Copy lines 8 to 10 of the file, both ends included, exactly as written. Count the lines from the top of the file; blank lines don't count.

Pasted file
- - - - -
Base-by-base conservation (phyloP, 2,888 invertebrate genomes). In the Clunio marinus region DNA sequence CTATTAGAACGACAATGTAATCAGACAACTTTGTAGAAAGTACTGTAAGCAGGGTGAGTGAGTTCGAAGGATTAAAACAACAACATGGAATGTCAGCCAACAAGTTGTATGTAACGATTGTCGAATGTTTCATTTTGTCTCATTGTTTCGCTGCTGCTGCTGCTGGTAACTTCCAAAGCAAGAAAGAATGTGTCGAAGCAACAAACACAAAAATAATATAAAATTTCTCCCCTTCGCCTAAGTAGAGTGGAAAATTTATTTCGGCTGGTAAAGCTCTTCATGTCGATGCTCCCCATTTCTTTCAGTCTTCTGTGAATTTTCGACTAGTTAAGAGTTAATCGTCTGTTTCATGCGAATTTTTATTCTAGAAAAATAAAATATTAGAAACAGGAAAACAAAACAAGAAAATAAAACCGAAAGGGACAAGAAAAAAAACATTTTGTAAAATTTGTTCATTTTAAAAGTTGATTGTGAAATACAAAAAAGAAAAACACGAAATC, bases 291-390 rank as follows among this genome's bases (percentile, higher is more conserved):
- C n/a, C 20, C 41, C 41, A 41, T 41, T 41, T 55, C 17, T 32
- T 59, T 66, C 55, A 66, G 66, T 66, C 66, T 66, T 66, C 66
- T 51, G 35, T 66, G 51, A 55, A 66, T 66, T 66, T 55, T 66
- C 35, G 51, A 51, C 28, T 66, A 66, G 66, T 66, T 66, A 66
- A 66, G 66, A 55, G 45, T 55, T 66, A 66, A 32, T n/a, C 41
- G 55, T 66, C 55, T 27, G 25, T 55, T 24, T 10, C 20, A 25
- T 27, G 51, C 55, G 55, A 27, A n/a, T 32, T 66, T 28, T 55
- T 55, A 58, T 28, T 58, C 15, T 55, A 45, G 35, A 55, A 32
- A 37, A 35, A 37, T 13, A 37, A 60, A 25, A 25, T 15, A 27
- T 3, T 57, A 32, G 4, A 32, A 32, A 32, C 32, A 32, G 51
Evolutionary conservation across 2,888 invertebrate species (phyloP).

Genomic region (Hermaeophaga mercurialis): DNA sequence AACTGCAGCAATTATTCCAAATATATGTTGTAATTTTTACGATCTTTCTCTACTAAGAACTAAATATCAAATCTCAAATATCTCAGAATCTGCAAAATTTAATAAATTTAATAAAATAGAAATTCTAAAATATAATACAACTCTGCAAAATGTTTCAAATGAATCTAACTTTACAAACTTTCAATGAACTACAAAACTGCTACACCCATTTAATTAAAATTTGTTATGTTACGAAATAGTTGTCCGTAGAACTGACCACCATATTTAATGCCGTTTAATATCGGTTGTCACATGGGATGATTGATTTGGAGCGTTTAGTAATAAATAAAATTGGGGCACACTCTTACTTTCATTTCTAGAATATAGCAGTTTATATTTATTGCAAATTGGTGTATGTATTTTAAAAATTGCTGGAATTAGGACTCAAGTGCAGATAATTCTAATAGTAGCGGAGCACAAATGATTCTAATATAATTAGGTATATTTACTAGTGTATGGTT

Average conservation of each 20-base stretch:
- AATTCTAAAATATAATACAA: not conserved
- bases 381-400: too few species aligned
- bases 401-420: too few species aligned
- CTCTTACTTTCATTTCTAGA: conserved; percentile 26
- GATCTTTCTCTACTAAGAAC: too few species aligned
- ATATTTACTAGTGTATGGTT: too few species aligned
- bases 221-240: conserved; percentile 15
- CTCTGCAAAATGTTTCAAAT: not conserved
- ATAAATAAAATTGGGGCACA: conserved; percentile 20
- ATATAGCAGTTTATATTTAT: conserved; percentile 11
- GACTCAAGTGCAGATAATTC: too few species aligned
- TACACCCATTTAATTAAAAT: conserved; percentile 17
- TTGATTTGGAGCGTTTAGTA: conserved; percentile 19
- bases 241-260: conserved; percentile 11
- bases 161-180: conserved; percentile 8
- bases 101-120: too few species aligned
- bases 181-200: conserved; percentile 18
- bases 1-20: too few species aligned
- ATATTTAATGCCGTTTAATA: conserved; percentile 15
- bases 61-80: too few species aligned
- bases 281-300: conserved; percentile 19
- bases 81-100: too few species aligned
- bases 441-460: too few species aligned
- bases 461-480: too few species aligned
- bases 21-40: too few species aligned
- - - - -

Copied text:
- T 27, G 51, C 55, G 55, A 27, A n/a, T 32, T 66, T 28, T 55
- T 55, A 58, T 28, T 58, C 15, T 55, A 45, G 35, A 55, A 32
- A 37, A 35, A 37, T 13, A 37, A 60, A 25, A 25, T 15, A 27